Fast forward to 1863, the year Massenet won the Prix de Rome and took his place at the Villa Medici there in 1864.  A young composer who had never lived outside of France, for the first time had the ability to work freely and initially, he explored the City and travelled.  Needing money, he took on several of Liszt’s private pupils as the Master was living in Rome at the time and had more pupils than he had hours of the day and Massenet impressed him.  He also began to compose, his first complete works were a requiem and an overture which were sent to Ambroise Thomas in Paris for his approval and comments.  During this time he began working on a piano concerto for himself.  The work was tabled as he began to take on other projects.  The work was tabled and he would return to it from time to time.  In 1901/1902, Díemer was looking for a work to premiere.  He had discussed the piano concerto over the years with Massenet and the composer decoded he would turn his earlier sketches into a virtuosic concerto for his friend.  Both were regular attendees of the local concerts in Paris of the time, so Massenet was very aware of what was going on with the younger composers of the time.  The piece he was creating was more in line with the grand bravura concertos of the 1830’s through the 1880’s and it would appear intentionally so.  The work is constructed in three parts, each quite distinct; andante moderato, largo and Airs Slovaques - allegro. The first movement is distinctly Massenet but perhaps taking cues from Beethoven and Tchaikovsky with its’ runs and grand arpeggios.  The second largo movement is dark and brooding and in one part reminiscent of the duet between the Commendatore and Don Giovanni and Mozart’s opera.  The final movement is a grand romp through Eastern Europe with a Lisztian field.  However, Massenet truly speaks throughout with his own voice. By today’s standards, it does fit in very nicely with the Romantic piano concerto repertory, however it is not widely known perhaps due to Massenet’s reputation in the opera world. Massenet’s problem was the world where he launched it had moved on from the Grand virtuosic piano concerto.  He was living in the world of Debussy and Ravel who were the flavor of the time and changing music in France as they did it.  Debussy never wrote a piano concerto and Ravel’s would come later, but Massenet was bringing back the style which was no longer relevant.  The World Premiere on February 1st, 1903 at the Concerts au Conservatoire did not go as well as Massenet had hoped.  The majority of criticism was sent the way of Díemer who modern day music historians accuse of being too “long in the tooth” at 60.  The January 8, 1908 Le Ménestrel the most important musical journal in Paris described a series of concerts by Díemer in Grenoble as a “magnifique excursion artistique”, and a harpsichord - piano concert he gave in Lausanne as “admirable”.  So Díemer’s skills were not in question five years later by the French press.  We also know from a 1904 edition of the same journal that Díemer and his wife held a concert at their home for Massenet and the pianist George de Lausnay performed the first movement of the concerto at the house concert.  We have Mark Hambourg’s criticism of Díemer after the performance, “dry as dust with a hard rattling tone”.  That said, Hambourg can be discounted as he never was particularly kind to his competitors.  Leopold Godowsky once told some friends after Hambourg had a memory lapse at a concert, “"It wasn't what he forgot that was so frightful, It was what he remembered!"  The Berlin based musicologist Hans Engel described the concerto at the nadir of French solo piano concertos.  It is not known if he in fact ever heard the concerto himself, or was making a statement based upon information he had received.  We know the concerto was given a second performance at the Colonne Concerts in October of 1903.  Based upon this letter, we further know it was given a performance at Santa Cecilia on February 14th,  1904 with Díemer at the piano and Édouard Colonne on the podium and we also know if was given a performance with the same duo at the Monte Carlo Casino Opera House on February 2nd, 1904, (Massenet, A Chronicle of His Life and Times by Demar Irving) Musicologists who have written about the concerto in recent years did not do their due diligence and have stated it had “tepid reviews” and did not play past the first performance.  So we know that it received performances with my cursory research for at least a year afterwards including by Georges Delausnay..  In fact today, there are a number of recordings available, as well as live videos, in particular the one by Aldo Ciccolini is well worth a listen.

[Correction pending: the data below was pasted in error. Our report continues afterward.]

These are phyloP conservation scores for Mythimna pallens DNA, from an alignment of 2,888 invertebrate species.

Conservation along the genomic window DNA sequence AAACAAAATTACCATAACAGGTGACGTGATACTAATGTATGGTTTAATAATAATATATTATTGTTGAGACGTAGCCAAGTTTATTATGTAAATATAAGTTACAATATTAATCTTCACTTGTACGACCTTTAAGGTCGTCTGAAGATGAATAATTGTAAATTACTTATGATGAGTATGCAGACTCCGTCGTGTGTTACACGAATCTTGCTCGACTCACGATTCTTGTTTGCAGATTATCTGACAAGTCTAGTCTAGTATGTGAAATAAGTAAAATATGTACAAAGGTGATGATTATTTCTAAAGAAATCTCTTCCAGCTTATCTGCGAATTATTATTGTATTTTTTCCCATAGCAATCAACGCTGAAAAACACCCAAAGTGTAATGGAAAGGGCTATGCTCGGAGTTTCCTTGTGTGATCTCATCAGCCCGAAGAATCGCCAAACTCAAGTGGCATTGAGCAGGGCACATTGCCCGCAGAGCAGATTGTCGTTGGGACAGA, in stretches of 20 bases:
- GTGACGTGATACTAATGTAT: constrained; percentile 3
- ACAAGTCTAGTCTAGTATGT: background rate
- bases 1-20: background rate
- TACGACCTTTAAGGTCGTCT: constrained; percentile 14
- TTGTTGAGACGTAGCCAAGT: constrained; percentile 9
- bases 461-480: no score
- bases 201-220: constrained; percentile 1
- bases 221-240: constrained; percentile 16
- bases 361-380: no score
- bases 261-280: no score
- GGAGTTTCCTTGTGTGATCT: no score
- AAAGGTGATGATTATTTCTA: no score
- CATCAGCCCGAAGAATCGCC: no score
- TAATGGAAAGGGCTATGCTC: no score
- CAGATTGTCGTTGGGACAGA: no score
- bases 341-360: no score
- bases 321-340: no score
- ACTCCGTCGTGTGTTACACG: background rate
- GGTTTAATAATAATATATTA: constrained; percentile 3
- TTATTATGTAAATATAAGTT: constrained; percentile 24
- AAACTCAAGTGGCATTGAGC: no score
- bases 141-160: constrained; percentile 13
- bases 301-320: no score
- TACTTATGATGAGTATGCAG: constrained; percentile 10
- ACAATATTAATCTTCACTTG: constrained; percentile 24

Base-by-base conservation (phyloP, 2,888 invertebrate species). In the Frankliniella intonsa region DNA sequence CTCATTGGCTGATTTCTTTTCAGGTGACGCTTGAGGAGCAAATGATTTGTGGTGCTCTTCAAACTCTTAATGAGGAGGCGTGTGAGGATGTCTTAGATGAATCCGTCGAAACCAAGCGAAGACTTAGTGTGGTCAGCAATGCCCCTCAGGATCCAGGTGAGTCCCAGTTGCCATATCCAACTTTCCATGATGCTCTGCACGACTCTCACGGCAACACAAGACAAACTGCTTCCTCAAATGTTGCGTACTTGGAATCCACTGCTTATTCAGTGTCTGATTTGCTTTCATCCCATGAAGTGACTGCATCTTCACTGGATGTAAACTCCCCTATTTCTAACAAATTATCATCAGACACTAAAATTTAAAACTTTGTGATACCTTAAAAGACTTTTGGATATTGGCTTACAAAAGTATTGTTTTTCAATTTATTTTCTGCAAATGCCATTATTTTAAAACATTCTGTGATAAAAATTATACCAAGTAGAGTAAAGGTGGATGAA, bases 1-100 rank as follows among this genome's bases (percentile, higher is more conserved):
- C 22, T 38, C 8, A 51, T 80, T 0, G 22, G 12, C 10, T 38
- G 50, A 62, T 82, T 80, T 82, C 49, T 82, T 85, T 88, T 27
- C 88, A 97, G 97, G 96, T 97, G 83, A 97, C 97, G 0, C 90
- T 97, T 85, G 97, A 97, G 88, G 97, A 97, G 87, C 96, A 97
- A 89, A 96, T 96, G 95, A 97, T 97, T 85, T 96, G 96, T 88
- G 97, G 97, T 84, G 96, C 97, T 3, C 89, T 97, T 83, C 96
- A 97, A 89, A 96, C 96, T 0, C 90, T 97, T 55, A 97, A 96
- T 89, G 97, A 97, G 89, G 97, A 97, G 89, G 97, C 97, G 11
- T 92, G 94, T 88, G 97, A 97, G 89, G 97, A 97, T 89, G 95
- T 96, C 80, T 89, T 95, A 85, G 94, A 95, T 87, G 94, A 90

A historic and important letter which alters the current musicology on the concerto!